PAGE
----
Regulating Online Platforms Beyond the Marco Civil in Brazil: The Controversial “Fake News Bill”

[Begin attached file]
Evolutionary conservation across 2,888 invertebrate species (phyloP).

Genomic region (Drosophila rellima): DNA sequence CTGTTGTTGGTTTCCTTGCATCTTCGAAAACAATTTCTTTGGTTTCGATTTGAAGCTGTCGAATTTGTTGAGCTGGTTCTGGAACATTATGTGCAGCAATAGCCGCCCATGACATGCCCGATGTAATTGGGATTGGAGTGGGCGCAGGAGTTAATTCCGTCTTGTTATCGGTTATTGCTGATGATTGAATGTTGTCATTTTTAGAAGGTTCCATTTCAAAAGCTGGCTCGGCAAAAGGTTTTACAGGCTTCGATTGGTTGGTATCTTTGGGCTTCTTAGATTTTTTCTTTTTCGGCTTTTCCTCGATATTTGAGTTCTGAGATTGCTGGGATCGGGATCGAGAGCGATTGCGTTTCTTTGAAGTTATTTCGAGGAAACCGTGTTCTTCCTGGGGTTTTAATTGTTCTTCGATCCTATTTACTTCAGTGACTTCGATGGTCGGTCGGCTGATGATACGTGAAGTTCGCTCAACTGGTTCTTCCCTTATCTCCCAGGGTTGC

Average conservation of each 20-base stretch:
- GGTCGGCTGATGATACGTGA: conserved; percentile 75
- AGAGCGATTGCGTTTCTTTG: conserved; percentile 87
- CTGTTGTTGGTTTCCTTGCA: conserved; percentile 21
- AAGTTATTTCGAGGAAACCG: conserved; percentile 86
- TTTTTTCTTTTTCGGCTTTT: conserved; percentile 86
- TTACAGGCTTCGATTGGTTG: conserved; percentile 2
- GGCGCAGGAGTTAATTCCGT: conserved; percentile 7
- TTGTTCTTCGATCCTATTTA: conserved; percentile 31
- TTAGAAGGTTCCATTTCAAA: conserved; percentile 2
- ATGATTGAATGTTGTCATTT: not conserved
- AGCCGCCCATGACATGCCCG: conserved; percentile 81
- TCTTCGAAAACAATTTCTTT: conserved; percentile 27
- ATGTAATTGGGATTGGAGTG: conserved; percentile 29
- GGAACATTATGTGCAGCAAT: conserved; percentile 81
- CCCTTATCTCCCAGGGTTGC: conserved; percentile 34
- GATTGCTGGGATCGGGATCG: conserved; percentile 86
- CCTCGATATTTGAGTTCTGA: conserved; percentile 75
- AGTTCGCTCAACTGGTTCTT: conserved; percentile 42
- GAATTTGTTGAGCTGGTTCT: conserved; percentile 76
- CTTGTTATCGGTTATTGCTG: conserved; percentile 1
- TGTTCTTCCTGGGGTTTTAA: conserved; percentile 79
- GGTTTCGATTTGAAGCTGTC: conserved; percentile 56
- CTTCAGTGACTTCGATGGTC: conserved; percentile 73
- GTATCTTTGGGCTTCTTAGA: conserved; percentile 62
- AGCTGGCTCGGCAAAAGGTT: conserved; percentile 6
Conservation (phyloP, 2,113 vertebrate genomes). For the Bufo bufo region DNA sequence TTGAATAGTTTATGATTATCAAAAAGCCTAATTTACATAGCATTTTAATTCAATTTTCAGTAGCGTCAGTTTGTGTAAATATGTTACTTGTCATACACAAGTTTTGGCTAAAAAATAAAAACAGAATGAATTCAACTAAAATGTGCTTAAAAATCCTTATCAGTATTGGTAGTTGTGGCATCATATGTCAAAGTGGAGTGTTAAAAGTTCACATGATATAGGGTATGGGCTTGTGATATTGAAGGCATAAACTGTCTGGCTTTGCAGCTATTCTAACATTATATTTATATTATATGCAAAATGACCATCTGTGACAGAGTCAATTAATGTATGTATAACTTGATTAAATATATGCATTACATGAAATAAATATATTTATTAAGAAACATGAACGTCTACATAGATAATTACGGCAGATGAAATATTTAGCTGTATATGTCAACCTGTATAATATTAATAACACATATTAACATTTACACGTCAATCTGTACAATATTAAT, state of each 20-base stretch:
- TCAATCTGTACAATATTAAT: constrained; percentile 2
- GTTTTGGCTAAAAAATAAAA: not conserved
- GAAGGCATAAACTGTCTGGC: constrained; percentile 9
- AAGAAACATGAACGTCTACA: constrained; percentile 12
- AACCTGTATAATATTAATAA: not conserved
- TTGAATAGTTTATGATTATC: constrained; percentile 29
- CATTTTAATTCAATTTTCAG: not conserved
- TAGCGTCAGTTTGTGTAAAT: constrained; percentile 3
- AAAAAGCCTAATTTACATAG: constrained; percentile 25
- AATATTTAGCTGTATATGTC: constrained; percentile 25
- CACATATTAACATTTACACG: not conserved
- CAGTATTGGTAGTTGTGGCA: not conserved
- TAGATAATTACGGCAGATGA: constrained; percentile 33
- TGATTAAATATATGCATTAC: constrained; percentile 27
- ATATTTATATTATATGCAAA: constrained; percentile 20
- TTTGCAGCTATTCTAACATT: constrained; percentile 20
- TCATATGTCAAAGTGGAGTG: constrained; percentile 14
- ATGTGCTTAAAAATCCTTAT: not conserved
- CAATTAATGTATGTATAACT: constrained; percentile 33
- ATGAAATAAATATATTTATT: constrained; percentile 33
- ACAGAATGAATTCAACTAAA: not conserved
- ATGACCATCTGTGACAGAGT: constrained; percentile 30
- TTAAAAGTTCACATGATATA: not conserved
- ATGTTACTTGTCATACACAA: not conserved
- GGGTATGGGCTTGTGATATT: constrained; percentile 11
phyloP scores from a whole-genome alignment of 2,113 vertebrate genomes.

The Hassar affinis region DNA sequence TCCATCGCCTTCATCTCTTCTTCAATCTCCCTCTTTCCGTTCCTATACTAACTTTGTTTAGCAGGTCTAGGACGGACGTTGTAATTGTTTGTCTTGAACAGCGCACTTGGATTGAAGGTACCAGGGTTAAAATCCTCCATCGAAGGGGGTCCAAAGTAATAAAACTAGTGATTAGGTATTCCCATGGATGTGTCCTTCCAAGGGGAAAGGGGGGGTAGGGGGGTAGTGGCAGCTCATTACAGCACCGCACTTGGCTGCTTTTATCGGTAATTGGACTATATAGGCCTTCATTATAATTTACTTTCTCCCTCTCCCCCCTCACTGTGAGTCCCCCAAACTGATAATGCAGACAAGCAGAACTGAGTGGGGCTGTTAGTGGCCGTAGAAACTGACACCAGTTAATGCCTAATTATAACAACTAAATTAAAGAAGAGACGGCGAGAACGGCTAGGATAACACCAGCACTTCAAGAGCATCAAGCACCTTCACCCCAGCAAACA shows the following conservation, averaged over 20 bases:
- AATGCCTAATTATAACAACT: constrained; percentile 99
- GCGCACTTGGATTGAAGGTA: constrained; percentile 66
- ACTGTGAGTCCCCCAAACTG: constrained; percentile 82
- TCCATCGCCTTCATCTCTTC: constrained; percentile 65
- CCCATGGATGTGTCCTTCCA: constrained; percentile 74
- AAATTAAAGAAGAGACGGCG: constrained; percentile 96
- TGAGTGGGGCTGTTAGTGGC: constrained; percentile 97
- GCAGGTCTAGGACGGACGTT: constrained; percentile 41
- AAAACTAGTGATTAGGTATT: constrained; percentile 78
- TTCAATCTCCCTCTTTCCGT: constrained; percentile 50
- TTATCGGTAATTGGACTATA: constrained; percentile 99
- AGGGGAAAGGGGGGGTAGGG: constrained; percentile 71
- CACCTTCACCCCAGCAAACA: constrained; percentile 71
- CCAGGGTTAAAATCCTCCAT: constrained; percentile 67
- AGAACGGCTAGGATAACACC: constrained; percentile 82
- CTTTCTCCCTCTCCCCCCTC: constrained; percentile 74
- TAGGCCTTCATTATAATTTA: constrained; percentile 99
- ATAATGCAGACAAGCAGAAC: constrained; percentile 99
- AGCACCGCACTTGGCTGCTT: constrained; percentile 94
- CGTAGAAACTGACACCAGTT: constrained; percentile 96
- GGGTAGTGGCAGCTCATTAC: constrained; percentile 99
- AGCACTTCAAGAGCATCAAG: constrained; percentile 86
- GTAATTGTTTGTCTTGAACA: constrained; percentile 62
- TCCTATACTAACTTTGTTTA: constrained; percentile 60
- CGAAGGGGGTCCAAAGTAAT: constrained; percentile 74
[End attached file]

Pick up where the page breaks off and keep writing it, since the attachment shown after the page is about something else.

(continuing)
Joan Barata is a Senior Fellow at Justitia’s Future Free Speech project, and is also a Fellow of the Program on Platform Regulation at the Stanford Cyber Policy Center. Campo Grande, MS, Brazil – November 6, 2022: Brazilian protesters on the streets asking for federal intervention after Lula’s election. Vinicius Bacarin/Shutterstock Introduction Brazil’s President, Luiz Inácio Lula da Silva, has referred a proposed law to the Congress. Colloquially referred to as the “Fake News Bill,” the draft legislation originates in a proposal made by Senator Viera in 2020 and is aimed at regulating online platforms and instant messaging services in the country. The proposed legislation has been under discussion in recent years, but enjoys a new political urgency under the new presidency.  Unfortunately, the Bill threatens to undo many of the rights-protective innovations of Brazil’s most important internet law, the 2014 Marco Civil da Internet. In its stead, the new law would severely limit the scope of the principle of intermediary liability exemption, enable the application of very strict yet vaguely-defined crisis protocols, impose risk assessment and mitigation obligations without sufficient safeguards against arbitrariness and excessive impact on human rights, as well as broadly criminalize the dissemination of “untrue facts” in violation of existing human rights standards, among other issues. Debates around the Bill are taking place in a context of political polarization and an expected Supreme Court decision in a series of cases where the Court has accepted to assess the constitutionality of article 19 of the Marco Civil…Regulating Online Platforms Beyond the Marco Civil in Brazil: The Controversial “Fake News Bill”